ELABORATION.- Researchers at NASA's Jet Propulsion Laboratory in Pasadena, Calif., Found strains of bacteria isolated on the International Space Station (ISS) that were resistant to multiple drugs, raising concerns about possible health implications in future missions.
According to the study published in the journal BMC Microbiology, five strains of Enterobacter bugandensis were identified in samples taken from a toilet and an ISS exercise platform in 2015. The genetic composition of the individual strains was detailed and compared to all public genomes available from Enterobacter collected on Earth.
The result revealed that the genomes of the ISS samples were genetically very similar to three terrestrial strains of E. bugandensis recently identified as causing infections in newborns and elderly patients with complications.
An analysis of the functional and antimicrobial resistance of the five bacterial strains demonstrated resistance to five of the most commonly used antibiotics, including penicillin, and two more of "intermediate resistance". This pathogen is commonly found in the human intestinal tract, wastewater and soil, and is linked to a wide range of nosocomial infections.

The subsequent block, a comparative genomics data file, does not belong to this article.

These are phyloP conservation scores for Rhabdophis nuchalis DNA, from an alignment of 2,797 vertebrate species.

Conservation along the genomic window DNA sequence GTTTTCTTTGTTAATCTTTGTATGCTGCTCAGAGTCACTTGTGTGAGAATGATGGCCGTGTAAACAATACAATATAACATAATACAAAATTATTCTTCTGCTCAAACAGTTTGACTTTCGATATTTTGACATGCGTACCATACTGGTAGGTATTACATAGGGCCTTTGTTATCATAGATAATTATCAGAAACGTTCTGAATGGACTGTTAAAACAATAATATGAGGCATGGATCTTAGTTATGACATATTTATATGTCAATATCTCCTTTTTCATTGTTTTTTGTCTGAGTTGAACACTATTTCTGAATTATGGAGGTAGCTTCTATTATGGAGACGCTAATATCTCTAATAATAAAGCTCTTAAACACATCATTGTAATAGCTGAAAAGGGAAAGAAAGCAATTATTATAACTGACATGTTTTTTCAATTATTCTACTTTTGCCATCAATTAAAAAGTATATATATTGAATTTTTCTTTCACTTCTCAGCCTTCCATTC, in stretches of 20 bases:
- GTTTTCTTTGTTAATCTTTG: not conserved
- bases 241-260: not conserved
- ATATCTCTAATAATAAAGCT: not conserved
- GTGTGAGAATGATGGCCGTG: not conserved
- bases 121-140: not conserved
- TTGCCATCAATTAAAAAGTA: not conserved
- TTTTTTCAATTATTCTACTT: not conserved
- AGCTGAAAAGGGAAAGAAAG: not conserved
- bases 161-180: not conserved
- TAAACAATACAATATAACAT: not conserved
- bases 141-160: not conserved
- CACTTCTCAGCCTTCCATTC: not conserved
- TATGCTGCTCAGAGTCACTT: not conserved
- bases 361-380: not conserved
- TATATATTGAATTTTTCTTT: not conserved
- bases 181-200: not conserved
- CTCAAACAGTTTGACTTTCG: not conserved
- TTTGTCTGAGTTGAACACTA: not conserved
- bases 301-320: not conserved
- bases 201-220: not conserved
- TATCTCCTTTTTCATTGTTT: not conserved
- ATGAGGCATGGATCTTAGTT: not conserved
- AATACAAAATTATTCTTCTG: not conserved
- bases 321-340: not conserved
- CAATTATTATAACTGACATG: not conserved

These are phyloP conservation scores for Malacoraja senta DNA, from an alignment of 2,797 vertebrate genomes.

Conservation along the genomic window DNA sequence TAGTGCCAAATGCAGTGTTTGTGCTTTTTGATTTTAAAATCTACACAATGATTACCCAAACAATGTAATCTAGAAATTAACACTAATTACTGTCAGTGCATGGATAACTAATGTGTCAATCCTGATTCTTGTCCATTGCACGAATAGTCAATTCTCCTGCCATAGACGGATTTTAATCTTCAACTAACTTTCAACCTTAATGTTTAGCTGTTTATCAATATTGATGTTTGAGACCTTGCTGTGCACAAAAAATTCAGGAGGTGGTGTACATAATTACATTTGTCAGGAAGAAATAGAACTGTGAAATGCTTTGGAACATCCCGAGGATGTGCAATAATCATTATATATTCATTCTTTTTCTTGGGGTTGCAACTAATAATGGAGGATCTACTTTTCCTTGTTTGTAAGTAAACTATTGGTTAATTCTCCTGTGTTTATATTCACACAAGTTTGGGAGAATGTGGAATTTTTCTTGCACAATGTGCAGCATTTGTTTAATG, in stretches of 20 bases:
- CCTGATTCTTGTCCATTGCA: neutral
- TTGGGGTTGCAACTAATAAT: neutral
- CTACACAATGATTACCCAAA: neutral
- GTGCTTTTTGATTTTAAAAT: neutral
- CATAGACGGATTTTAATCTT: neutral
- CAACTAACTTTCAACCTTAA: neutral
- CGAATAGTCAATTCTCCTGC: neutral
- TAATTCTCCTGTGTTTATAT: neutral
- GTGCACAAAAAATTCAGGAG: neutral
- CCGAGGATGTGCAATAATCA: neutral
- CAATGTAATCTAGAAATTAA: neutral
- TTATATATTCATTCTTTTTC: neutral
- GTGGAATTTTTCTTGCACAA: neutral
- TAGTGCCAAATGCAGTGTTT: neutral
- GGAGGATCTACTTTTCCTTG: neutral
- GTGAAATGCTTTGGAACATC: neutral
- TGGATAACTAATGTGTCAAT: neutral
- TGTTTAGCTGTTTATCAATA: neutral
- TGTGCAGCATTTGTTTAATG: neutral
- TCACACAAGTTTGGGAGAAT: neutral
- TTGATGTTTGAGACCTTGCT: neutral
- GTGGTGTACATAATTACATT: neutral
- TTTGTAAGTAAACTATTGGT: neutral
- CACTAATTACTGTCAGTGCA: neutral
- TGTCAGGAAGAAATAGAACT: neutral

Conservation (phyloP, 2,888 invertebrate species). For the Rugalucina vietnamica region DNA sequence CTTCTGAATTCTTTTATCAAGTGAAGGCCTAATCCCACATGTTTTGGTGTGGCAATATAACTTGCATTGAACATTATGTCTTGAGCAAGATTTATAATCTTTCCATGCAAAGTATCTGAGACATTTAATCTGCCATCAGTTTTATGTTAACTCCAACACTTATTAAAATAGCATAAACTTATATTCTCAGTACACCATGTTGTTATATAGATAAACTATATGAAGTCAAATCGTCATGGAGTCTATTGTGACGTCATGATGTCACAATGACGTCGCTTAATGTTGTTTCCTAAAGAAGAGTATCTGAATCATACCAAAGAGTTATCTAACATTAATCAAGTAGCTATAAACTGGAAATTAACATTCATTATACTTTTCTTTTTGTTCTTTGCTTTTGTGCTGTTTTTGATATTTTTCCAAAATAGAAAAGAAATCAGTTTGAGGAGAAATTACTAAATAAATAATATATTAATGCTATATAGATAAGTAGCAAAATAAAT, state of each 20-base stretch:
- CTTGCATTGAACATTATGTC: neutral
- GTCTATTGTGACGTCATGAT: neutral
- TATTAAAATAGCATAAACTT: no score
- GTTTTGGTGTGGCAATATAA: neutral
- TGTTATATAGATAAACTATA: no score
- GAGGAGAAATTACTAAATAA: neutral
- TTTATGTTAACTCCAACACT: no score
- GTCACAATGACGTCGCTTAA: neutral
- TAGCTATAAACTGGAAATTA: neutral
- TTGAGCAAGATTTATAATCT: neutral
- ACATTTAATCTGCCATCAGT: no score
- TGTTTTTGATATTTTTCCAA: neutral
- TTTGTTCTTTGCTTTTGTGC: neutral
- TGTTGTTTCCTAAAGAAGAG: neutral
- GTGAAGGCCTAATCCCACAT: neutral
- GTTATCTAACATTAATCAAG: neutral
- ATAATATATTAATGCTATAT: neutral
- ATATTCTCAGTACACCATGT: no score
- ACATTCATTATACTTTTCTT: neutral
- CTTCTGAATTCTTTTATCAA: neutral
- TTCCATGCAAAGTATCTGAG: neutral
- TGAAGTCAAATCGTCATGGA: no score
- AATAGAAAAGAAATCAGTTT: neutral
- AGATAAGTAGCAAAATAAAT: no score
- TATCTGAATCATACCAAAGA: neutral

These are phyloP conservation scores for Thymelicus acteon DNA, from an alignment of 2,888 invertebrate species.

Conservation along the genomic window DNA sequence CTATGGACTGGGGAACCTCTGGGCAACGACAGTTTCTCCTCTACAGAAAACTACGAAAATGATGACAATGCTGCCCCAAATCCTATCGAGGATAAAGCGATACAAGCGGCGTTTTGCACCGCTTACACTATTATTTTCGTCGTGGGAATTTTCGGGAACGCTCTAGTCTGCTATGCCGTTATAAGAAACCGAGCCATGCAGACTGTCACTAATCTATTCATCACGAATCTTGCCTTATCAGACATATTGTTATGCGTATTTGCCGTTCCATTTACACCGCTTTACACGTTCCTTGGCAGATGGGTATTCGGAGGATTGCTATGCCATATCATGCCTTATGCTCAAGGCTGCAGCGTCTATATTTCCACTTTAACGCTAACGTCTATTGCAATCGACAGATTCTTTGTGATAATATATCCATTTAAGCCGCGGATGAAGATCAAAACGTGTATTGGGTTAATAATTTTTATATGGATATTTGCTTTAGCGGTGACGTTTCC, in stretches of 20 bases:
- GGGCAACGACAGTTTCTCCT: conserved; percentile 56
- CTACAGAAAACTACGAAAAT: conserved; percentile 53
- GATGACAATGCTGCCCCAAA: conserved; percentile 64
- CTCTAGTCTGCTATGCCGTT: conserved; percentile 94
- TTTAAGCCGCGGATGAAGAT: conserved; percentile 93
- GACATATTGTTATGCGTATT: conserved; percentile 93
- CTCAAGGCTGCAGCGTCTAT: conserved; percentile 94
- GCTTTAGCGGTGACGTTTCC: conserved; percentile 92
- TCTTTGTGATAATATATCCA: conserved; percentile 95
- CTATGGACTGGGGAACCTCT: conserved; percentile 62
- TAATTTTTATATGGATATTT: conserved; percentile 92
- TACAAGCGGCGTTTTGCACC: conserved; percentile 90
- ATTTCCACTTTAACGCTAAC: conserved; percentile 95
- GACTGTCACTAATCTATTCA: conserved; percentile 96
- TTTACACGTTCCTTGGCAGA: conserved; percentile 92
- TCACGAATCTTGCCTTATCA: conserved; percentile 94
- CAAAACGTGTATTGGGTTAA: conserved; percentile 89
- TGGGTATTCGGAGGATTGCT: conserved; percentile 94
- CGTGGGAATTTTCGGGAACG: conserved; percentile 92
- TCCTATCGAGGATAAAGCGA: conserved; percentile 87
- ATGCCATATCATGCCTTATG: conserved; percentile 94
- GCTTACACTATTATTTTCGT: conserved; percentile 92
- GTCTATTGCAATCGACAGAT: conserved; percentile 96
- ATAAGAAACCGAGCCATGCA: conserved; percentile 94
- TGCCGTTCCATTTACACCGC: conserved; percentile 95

Dangerous or not?
Recently, it has been observed that the competition of bacteria to acquire foreign genetic material increases in microgravity and increases its resistance to metals and antibiotics, factors that may predispose the SLE strains to greater virulence in the future.
The researchers predicted, by computational analysis, a 79% probability of causing diseases to humans.
According to Kasthuri Venkateswaran, the primary author of the research, whether or not ISS organisms cause the disease and the amount of threat they pose, depends on a variety of factors (environmental, spatial, etc.).
"More studies are needed" in vivo "to discern the impact that IAS conditions can have on pathogenicity," he concluded.